(Bloomberg) — The opening salvos of the global oil-price war took down ESG stocks, along with everything else, in the market carnage.
The Bloomberg SASB U.S. Large Cap ESG Index has minimal exposure to fossil-fuel companies but still dropped as much as 7.2% on Monday, almost matching the 7.4% decline of the benchmark Standard & Poor’s 500 Index. The ESG gauge has plunged 17.7% from its peak on Feb. 19, compared with the S&P 500’s 16.7% slump.
Fear gripping investors could provide a crucible for ESG funds, most of which have never faced a bear market. What’s more, most managers have never had their commitment to environmental or social concerns run into the pressures of falling prices and panicked clients.“ESG investing as we know it is relatively new and hasn’t been tested in a real-life market downturn scenario,” ESG investment research firm Sustainable Market Strategies said in a report published last year. “Some might argue that when times get tough, asset managers tend to focus on their fiduciary duty and will want to avoid screening out stocks based on non-financial data.”
Today’s 30% crash in crude prices, prompted by concerns that Saudi Arabia and Russia will flood the market with cheap oil, may be a turning point for money managers who adhere to environmental, social and governance investment principles, said Garvin Jabusch, chief investment officer of Green Alpha Advisors, an ESG asset manager in Niwot, Colorado. The oil rout is “a wakeup call for investors that maybe this isn’t a place to have a lot of exposure,” he said.
Most ESG funds have limited investments in fossil fuel-related companies. For example, Parnassus Core Equity, the largest ESG-focused mutual fund, with $17.1 billion of assets at the end of February, had no energy and utilities equities holdings as of Dec. 31.
Before today’s slide, the Parnassus fund had fallen 10.9% in the past 12 trading sessions, compared with the 12.2% drop of the S&P 500 in the same period, driven by the economic fallout of the coronavirus.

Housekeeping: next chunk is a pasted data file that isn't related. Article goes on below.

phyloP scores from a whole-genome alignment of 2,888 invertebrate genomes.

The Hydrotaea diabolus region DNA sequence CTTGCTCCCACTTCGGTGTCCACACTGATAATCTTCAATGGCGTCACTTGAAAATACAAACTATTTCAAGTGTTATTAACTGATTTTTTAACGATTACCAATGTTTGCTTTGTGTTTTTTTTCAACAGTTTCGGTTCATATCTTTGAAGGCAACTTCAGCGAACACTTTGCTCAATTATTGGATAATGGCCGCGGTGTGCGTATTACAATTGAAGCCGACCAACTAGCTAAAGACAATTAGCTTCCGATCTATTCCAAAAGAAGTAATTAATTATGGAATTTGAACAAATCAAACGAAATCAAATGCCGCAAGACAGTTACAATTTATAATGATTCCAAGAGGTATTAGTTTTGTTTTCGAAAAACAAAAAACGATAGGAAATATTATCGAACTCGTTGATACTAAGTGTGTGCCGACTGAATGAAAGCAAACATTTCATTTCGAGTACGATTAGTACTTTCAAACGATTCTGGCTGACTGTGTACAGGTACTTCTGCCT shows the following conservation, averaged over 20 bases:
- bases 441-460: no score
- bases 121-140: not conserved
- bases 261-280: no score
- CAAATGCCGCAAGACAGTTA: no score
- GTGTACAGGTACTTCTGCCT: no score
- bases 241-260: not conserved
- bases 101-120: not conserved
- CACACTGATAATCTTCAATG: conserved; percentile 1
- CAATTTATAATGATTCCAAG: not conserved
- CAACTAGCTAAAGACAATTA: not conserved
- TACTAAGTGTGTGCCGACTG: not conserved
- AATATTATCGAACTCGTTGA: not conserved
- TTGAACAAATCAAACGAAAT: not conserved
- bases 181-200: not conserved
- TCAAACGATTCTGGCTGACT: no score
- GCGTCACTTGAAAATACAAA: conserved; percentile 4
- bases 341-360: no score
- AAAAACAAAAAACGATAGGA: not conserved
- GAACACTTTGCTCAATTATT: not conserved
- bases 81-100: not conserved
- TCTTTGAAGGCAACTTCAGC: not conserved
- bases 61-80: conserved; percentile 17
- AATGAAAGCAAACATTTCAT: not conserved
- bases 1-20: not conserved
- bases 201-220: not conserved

The slump in oil prices may slow the energy transition by making low-carbon alternatives more expensive relative to oil-based technologies, creating a headwind for sustainable-energy companies.
“This could become a true test of ESG, in the sense that heightened uncertainty and heightened complexity tend to really focus the mind and investors will need to carefully weigh the value of each investment,” said Harald Walkate, head of corporate social responsibility and ESG at Natixis Investment Managers in Paris.
Investment firms are facing growing pressure from shareholders and employees, as well as activist groups, to use their vast resources to tackle climate change and other environmental and social problems, prompting many of the biggest financial companies to announce commitments to ESG. Even so, responsible investment campaign group ShareAction said Monday that 38 of the world’s largest asset managers, which manage a combined $36 trillion of assets, are “neglecting the ecological and social harms of their investments.”
The collapse in oil prices sending shocks through global markets on Monday highlights the risks where supply is controlled by a handful of resource-rich countries. It also lends greater credibility to the growing sustainable finance movement, which, by one definition, totals more than $30 trillion and is gaining growing support among the world’s largest investors, according to the strategy’s advocates.
Big price swings in the oil markets are almost certain for the foreseeable future and will serve “as a warning to investors as to how risky it may become to invest in high-cost, highly-levered oil producers once we pass the point of peak oil demand,” said Nick Stansbury, head of commodity research at Legal & General Investment Management in London.
–With assistance from Emily Chasan.
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